Sermons

Summary: 9th in a sermon series on James dealing with principle of rewards in the Bible.

“Our Rewarding God”

Introduction

Everyone appreciates acknowledgement of effort and achievement. We learn about reward and punishment from the time we are little. Good behavior reaps reinforcing reward. Bad behavior provokes corrective discipline. The concept of reward is thoroughly Biblical. Paul urged slaves to faithfully serve their masters by promising eternal reward.

With good will render service, as to the Lord, and not to men, KNOWING that whatever good thing each one does, this he will receive back from the Lord, whether slave or free. Ephesians 6:7-8

Reward, as understood in the Bible, deals with acknowledgment of behavior. It can be understood in both a negative and positive sense. God’s justice appropriately rewards all those who do evil. We often say, “He will get his just reward.” It also conveys our Heavenly Father’s loving response to His children for their faithful service. We must not confuse earned reward with unearned blessing.

Just as in any family, there are earned privileges and unearned privileges.

Unearned privileges by reason of relationship

• God drew us to Himself and determined to bless us even before we were His children.

• At birth, He gave us a new name

• We became sons of the living God

• We become partakers of the divine nature through the indwelling Holy Spirit

• He promised daily provision

• He promises a secure eternal inheritance.

• He demonstrates His abundant love and care

• He continually trains us and disciplines us

• He gifts us, recognizes us and blesses us just because.

Earned Privileges by reason of responsible faith inspired behavior.

• Blessing for faithfully completing chores

• Praise for a job well done

• Awards and recognition for outstanding achievement

• Recognition and reinforcement for good behavior

• Increased responsibility and opportunity to serve the Lord

Some feel that reward should not be the basis for serving God. We should not serve God just for what we can receive from Him. We should be and do good for goodness sake, because it is the right thing to do. We should serve God for God’s sake. That is a noble sentiment but falls short of the Bible.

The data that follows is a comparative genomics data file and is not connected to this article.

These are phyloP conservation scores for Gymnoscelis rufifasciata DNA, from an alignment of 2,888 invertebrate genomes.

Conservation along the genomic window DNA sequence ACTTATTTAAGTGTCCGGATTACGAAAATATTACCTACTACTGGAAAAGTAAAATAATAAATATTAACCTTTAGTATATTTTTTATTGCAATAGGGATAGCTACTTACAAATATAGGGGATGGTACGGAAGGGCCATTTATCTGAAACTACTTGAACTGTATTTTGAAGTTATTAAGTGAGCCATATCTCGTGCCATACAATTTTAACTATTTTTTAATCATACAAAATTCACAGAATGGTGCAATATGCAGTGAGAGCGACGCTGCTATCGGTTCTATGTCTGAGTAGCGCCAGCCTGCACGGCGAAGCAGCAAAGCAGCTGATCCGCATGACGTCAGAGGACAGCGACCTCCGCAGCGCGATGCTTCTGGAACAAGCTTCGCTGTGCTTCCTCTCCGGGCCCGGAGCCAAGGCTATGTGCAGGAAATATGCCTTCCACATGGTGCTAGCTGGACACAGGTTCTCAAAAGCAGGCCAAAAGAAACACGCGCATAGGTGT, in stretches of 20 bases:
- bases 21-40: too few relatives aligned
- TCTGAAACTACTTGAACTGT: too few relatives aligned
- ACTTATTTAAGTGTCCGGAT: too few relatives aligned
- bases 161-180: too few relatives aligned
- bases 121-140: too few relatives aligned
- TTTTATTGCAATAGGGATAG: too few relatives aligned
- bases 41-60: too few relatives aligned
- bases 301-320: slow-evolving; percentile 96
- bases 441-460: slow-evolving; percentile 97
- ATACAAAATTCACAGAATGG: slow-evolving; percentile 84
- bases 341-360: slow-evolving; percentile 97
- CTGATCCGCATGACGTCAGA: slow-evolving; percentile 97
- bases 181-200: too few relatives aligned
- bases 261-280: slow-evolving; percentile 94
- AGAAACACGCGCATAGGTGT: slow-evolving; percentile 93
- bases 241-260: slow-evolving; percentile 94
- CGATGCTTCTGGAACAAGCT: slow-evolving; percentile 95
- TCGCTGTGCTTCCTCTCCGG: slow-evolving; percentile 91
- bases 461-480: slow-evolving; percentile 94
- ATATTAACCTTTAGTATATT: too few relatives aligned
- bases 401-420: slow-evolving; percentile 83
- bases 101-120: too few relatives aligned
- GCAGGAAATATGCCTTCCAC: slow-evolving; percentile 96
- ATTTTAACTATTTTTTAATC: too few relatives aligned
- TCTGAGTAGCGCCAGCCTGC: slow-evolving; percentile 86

The Bible promises reward as a valid Biblical motivation for responsible behavior. Our Father in heaven would not have offered reward and called us to trust a God who REWARDS if it did not play some part in our motivation. A problem arises when we demand immediate reward for our service to God. Or when we only focus on the reward and not the intimacy of the relationship. Something built into our nature strives to achieve.

Communism fundamentally fails because it fails to reward incentive, hard work, achievement or extraordinary effort. If everyone receives the same reward no matter the level of work or energy, people only aspire to the minimal amount of work expected. It contradicts the Biblical principle of faithfulness, diligence, endurance, perseverance, growth. Our Heavenly Father offers reward based on faithful service.

I. The principle of reward

Without faith it is impossible to please Him, for he who comes to God must believe that He is and that He is a rewarder of those who seek Him. Hebrews 11:6

The central element in pleasing God is faith, trust, belief in God. Only a life lived based on faith pleases God.

Two foundational trust points are necessary to please God.

? Believe that He IS! Believe that He exists.

? Believe that He rewards those who seek Him.

“reward” means to remunerate, compensate, pay, reimburse. We must embrace God as a rewarder. Who does the Father reward? Who does the Father compensate? Those who “seek” Him!

The word “seek” is a powerful word.

Describes the intensity of Herod’s desperate “search” to find the baby Jesus.

Describes the priority “search” for the kingdom of God and His righteousness.

Describes the intense search of a cast out demon’s to find a new home.

Describes the merchants intense search for fine pearls.

Describes the shepherd’s desperate search for the lost lamb.

Describes Mary and Joseph’s frantic search for their missing young son.

Describes the people’s passionate search for Jesus to heal their diseases

You get the idea. True faith believes that our heavenly Father favorably responds to those who seek Him.

Strange this would appear in a chapter that describes those who passionately sought God and His favor but never fully received the promise, the reward they sought. It mentions Moses who passed up the treasures promised as a son of the Pharaoh resulting in intense suffering with the Hebrew nation.

What would motivate such a sacrifice?

He considered the reproach of Christ greater riches than the treasures of Egypt; for he was looking to the reward. Hebrews 11:24-26

What treasures of Egypt did Moses chose to forfeit? What future reward motivated Him to choose pain over temporary pleasure. Abraham looked for a city greater than Israel whose architect was God. Heb 11:8-10

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